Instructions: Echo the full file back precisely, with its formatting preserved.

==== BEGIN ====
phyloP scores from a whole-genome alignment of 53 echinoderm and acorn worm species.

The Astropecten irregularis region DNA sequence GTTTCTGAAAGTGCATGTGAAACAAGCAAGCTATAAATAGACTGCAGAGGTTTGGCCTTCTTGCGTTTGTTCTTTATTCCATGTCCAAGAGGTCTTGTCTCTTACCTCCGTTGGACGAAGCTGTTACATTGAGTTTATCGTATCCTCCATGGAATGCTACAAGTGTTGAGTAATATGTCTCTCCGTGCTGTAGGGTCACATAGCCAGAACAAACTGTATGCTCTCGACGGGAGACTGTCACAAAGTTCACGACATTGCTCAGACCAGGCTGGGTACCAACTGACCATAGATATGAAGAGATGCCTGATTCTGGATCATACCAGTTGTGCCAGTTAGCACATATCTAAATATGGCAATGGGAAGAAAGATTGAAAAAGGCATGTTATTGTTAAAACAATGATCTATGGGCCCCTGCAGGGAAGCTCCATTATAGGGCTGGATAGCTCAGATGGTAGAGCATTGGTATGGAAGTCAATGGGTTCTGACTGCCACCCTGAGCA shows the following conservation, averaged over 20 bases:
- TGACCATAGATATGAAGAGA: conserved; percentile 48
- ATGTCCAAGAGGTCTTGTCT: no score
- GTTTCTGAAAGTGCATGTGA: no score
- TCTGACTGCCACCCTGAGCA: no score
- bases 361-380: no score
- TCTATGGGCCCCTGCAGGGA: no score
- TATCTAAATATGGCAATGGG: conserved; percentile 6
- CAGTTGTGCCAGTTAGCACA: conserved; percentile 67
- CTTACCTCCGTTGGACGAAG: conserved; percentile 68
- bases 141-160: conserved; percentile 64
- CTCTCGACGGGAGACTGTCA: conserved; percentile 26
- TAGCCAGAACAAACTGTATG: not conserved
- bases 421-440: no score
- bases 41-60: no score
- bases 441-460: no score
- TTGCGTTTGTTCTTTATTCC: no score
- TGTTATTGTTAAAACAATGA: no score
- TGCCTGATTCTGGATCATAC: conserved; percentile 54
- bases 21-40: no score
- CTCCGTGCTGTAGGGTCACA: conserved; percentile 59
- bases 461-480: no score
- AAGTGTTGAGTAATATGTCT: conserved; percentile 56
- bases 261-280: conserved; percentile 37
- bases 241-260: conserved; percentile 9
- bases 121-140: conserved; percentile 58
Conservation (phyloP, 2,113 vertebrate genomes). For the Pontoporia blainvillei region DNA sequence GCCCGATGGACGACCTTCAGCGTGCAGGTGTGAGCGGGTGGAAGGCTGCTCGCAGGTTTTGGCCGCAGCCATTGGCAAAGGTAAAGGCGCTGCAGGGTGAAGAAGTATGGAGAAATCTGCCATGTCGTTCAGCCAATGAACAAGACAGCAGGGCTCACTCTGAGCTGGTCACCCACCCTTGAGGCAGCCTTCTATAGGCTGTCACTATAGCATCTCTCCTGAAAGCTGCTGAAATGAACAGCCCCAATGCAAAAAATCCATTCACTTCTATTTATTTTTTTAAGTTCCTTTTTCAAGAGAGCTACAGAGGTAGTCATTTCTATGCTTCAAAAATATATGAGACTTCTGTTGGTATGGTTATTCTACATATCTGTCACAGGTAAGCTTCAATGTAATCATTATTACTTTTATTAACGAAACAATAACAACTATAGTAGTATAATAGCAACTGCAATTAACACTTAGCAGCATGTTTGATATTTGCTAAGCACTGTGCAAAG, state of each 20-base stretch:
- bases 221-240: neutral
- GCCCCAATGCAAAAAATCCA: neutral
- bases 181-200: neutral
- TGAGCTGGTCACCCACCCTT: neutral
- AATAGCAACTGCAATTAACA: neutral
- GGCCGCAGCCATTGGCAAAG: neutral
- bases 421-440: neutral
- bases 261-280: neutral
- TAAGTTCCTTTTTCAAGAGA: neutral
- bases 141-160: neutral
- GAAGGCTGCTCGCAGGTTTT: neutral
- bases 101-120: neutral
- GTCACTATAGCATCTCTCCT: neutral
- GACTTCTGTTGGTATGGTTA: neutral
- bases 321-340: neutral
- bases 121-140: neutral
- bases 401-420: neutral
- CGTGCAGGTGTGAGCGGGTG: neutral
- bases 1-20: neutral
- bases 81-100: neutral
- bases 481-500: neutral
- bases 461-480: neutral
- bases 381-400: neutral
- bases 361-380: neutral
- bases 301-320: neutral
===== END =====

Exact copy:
phyloP scores from a whole-genome alignment of 53 echinoderm and acorn worm species.

The Astropecten irregularis region DNA sequence GTTTCTGAAAGTGCATGTGAAACAAGCAAGCTATAAATAGACTGCAGAGGTTTGGCCTTCTTGCGTTTGTTCTTTATTCCATGTCCAAGAGGTCTTGTCTCTTACCTCCGTTGGACGAAGCTGTTACATTGAGTTTATCGTATCCTCCATGGAATGCTACAAGTGTTGAGTAATATGTCTCTCCGTGCTGTAGGGTCACATAGCCAGAACAAACTGTATGCTCTCGACGGGAGACTGTCACAAAGTTCACGACATTGCTCAGACCAGGCTGGGTACCAACTGACCATAGATATGAAGAGATGCCTGATTCTGGATCATACCAGTTGTGCCAGTTAGCACATATCTAAATATGGCAATGGGAAGAAAGATTGAAAAAGGCATGTTATTGTTAAAACAATGATCTATGGGCCCCTGCAGGGAAGCTCCATTATAGGGCTGGATAGCTCAGATGGTAGAGCATTGGTATGGAAGTCAATGGGTTCTGACTGCCACCCTGAGCA shows the following conservation, averaged over 20 bases:
- TGACCATAGATATGAAGAGA: conserved; percentile 48
- ATGTCCAAGAGGTCTTGTCT: no score
- GTTTCTGAAAGTGCATGTGA: no score
- TCTGACTGCCACCCTGAGCA: no score
- bases 361-380: no score
- TCTATGGGCCCCTGCAGGGA: no score
- TATCTAAATATGGCAATGGG: conserved; percentile 6
- CAGTTGTGCCAGTTAGCACA: conserved; percentile 67
- CTTACCTCCGTTGGACGAAG: conserved; percentile 68
- bases 141-160: conserved; percentile 64
- CTCTCGACGGGAGACTGTCA: conserved; percentile 26
- TAGCCAGAACAAACTGTATG: not conserved
- bases 421-440: no score
- bases 41-60: no score
- bases 441-460: no score
- TTGCGTTTGTTCTTTATTCC: no score
- TGTTATTGTTAAAACAATGA: no score
- TGCCTGATTCTGGATCATAC: conserved; percentile 54
- bases 21-40: no score
- CTCCGTGCTGTAGGGTCACA: conserved; percentile 59
- bases 461-480: no score
- AAGTGTTGAGTAATATGTCT: conserved; percentile 56
- bases 261-280: conserved; percentile 37
- bases 241-260: conserved; percentile 9
- bases 121-140: conserved; percentile 58
Conservation (phyloP, 2,113 vertebrate genomes). For the Pontoporia blainvillei region DNA sequence GCCCGATGGACGACCTTCAGCGTGCAGGTGTGAGCGGGTGGAAGGCTGCTCGCAGGTTTTGGCCGCAGCCATTGGCAAAGGTAAAGGCGCTGCAGGGTGAAGAAGTATGGAGAAATCTGCCATGTCGTTCAGCCAATGAACAAGACAGCAGGGCTCACTCTGAGCTGGTCACCCACCCTTGAGGCAGCCTTCTATAGGCTGTCACTATAGCATCTCTCCTGAAAGCTGCTGAAATGAACAGCCCCAATGCAAAAAATCCATTCACTTCTATTTATTTTTTTAAGTTCCTTTTTCAAGAGAGCTACAGAGGTAGTCATTTCTATGCTTCAAAAATATATGAGACTTCTGTTGGTATGGTTATTCTACATATCTGTCACAGGTAAGCTTCAATGTAATCATTATTACTTTTATTAACGAAACAATAACAACTATAGTAGTATAATAGCAACTGCAATTAACACTTAGCAGCATGTTTGATATTTGCTAAGCACTGTGCAAAG, state of each 20-base stretch:
- bases 221-240: neutral
- GCCCCAATGCAAAAAATCCA: neutral
- bases 181-200: neutral
- TGAGCTGGTCACCCACCCTT: neutral
- AATAGCAACTGCAATTAACA: neutral
- GGCCGCAGCCATTGGCAAAG: neutral
- bases 421-440: neutral
- bases 261-280: neutral
- TAAGTTCCTTTTTCAAGAGA: neutral
- bases 141-160: neutral
- GAAGGCTGCTCGCAGGTTTT: neutral
- bases 101-120: neutral
- GTCACTATAGCATCTCTCCT: neutral
- GACTTCTGTTGGTATGGTTA: neutral
- bases 321-340: neutral
- bases 121-140: neutral
- bases 401-420: neutral
- CGTGCAGGTGTGAGCGGGTG: neutral
- bases 1-20: neutral
- bases 81-100: neutral
- bases 481-500: neutral
- bases 461-480: neutral
- bases 381-400: neutral
- bases 361-380: neutral
- bases 301-320: neutral